WASHINGTON — Earlier this week, US Senator Michael Bennet (D-Colo.) asked the inspector generals for the US Department of Agriculture and the US Department of Labor to investigate federal actions that might have contributed to the spread of COVID-19 in meat processing facilities.
In his letter to the two agencies, Bennet wanted government officials to investigate what steps the federal government did to prevent the spread of the virus inside the facilities.
“Specifically, I ask that you review steps the federal government took to prevent the spread of COVID-19 in these plants and how the President’s use of the Defense Production Act for meat processing facilities may have affected the health and wellbeing of workers,” the letter said.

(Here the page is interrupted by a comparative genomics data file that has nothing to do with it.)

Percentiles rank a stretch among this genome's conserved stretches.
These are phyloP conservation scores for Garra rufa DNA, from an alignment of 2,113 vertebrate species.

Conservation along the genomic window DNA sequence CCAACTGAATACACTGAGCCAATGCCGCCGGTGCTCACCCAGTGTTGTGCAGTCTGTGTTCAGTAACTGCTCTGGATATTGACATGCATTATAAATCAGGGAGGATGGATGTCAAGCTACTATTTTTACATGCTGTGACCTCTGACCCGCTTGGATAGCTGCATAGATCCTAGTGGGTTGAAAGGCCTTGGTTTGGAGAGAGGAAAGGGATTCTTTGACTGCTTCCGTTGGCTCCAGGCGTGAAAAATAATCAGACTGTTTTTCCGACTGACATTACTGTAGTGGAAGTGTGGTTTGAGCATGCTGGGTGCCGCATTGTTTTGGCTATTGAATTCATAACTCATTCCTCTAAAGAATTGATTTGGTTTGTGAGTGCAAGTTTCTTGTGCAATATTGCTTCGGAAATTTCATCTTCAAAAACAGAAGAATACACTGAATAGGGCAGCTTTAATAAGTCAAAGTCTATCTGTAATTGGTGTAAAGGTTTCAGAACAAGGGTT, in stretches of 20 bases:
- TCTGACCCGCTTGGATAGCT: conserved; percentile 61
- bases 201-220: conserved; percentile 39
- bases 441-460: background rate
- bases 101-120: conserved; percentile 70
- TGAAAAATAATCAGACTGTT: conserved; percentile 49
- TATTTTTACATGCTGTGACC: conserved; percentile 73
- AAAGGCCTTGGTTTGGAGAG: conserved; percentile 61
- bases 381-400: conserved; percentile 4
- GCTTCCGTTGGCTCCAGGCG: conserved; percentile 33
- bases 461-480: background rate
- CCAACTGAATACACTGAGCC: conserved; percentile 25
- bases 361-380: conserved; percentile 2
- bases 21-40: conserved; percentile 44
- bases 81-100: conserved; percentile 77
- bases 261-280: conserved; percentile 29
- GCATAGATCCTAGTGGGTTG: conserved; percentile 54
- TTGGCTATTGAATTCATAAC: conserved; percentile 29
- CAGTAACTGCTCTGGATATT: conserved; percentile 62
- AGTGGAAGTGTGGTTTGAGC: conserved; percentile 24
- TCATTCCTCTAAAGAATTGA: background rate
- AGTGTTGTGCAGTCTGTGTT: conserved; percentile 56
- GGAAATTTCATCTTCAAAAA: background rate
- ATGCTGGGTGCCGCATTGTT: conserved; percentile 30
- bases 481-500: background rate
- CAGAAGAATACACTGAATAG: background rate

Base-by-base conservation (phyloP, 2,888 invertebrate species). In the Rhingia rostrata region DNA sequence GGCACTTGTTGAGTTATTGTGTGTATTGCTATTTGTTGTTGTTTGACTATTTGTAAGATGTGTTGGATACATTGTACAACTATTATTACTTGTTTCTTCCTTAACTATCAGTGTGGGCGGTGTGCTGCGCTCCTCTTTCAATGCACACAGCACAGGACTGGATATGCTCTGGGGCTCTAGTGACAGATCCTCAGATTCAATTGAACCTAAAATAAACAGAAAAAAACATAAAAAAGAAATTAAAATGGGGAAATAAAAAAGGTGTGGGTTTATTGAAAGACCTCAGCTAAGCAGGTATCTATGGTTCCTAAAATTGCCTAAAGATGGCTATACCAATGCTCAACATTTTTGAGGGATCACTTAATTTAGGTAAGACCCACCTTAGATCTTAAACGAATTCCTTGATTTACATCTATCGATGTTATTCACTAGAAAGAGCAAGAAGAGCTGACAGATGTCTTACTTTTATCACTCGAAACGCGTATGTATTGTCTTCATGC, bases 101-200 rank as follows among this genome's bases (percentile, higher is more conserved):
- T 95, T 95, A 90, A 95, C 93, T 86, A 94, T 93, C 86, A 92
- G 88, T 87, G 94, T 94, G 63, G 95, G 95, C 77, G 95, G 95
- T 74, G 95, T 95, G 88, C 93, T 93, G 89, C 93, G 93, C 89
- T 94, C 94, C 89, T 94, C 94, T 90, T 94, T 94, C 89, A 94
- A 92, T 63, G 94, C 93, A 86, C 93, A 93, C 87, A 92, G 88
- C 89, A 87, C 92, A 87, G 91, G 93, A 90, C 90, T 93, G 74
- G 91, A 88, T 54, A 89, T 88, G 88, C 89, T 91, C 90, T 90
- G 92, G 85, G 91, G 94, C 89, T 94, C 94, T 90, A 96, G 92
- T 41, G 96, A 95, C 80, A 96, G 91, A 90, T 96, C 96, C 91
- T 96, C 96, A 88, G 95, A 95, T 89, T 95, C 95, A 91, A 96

In late April, President Trump issued an executive order to keep meat processing plants open to hold off possible shortages of beef, pork, chicken and other meats, calling them critical infrastructure.
Later, Bennet asked for a review of the federal response, including the use of voluntary health and safety standards at plants, the federal government’s communication with local authorities and the meat industry, where USDA inspectors went during the outbreak and whether USDA inspectors were provided proper personal protective equipment.
Bennet noted that his home state of Colorado has seen 447 cases and 10 deaths associated with meat processing plants, according to state health officials. The largest outbreak in Colorado was at the JBS USA beef production facility in Greeley.
In a recent report, the Centers for Disease Control and Prevention said that at least 16,200 workers in meat and poultry processing plants in 23 states contracted COVID-19 by the end of May, with 86 people dying.